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US Autism & Asperger Association
March 28, 2013

Welcome to USAAA WeeklyNews, an email newsletter that addresses a range of topics on Autism, Asperger's Syndrome, and Pervasive Developmental Disorders.


Are We Over-Diagnosing Mental Illness?
Neurologists Say ADHD Drugs Should Not be Used as 'Study Drugs'

boy[USAAA WeeklyNews editor's note: While the DSM-5 new edition is due out in May 2013, The ICD (The International Classification of Diseases) 11th Revision isn't due to be published until 2015. While the DSM-5 groups autism under one classification under Autism Spectrum Disorders and eliminates the Pervasive Developmental Disorders that include Autistic Disorder, Asperger's Disorder, Rhett's Disorder, Childhood Disintegrative Disorder and Pervasive Developmental Disorder Not Otherwise Specified (including atypical autism), the ICD-10 currently maintains Asperger's Syndrome F84.5).]

By Dr. Joseph Mercola, March 28, 2013

The fifth edition of the American Psychiatric Association's (APA) diagnostic "bible" - the Diagnostic and Statistical Manual for Mental Disorders (DSM) - is due out in May 2013.

DSM-5 contains an ever-expanding list of mental illnesses, along with detailed criteria that psychiatrists and other mental health professionals use for making diagnoses.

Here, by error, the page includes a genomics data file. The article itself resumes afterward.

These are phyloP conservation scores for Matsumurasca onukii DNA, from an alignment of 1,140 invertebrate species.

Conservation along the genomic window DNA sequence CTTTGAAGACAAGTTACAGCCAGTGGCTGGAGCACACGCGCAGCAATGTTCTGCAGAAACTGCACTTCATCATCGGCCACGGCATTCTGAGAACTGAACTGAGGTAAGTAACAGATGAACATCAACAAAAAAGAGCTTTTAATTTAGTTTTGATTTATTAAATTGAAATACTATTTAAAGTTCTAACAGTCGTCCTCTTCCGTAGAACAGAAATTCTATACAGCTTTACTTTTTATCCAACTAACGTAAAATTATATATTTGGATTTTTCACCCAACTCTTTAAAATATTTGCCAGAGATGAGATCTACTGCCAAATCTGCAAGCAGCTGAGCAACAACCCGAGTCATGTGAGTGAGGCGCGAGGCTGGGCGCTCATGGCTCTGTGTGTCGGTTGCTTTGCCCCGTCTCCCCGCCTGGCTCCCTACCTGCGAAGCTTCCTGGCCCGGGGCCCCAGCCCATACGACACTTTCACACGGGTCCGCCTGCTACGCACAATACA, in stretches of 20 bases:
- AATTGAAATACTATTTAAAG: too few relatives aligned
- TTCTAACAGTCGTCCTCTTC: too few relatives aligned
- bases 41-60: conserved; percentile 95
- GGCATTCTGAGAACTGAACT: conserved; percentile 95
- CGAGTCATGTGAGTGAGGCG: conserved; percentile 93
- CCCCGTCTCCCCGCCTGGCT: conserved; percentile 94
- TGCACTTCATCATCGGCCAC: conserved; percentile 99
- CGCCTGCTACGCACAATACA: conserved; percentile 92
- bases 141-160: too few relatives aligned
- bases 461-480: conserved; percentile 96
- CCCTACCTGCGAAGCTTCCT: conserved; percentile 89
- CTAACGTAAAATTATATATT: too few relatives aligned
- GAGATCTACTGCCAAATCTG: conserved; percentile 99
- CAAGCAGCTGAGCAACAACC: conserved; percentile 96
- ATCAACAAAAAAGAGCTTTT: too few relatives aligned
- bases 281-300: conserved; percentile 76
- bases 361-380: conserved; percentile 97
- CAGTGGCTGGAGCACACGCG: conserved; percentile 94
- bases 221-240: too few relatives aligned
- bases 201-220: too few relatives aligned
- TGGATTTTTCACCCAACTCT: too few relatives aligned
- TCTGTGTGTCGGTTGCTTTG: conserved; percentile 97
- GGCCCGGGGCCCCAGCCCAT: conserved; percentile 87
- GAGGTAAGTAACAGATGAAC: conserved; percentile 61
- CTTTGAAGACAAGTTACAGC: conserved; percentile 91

But many critics have emerged, including a group of opponents referred to as the International DSM-5 Response Committee, who are launching a campaign to block the manual’s release, or at least warn practitioners and patients alike to take its definitions of mental illness with a serious grain of salt.

According to some, the new version of the manual will label healthy people with a mental condition and make them prime candidates for unnecessary prescriptions of mind-altering antidepressant and antipsychotic drugs.

"What makes this scenario all the more frustrating is the fact that virtually none of the mental disorders described in the DSM can be objectively measured by empirical tests."

At the center of the anti-DSM-5 movement is Dr. Allen Frances, author of "Saving Normal: An Insider's Revolt Against Out of Control Psychiatric Diagnosis, DSM-5, Big Pharma and the Medicalization of Ordinary Life."

Dr. Frances actually led the task force that produced the last edition of the manual, DSM-4, which he now believes has resulted in the over-medicalization and over-diagnosis of mental illnesses.

Frances told CNN:

"What motivates me is the experience of having inadvertently contributed to fads and psycho-diagnosis that have resulted in over-diagnosis and over-treatment...Some of this happened during DSM IV, even though we were more conservative with that document than they've been with DSM-5, with its many changes that are unsupported and, in some cases, quite reckless."

The American Academy of Neurology has released a formal statement against "pediatric neuroenhancement", noting: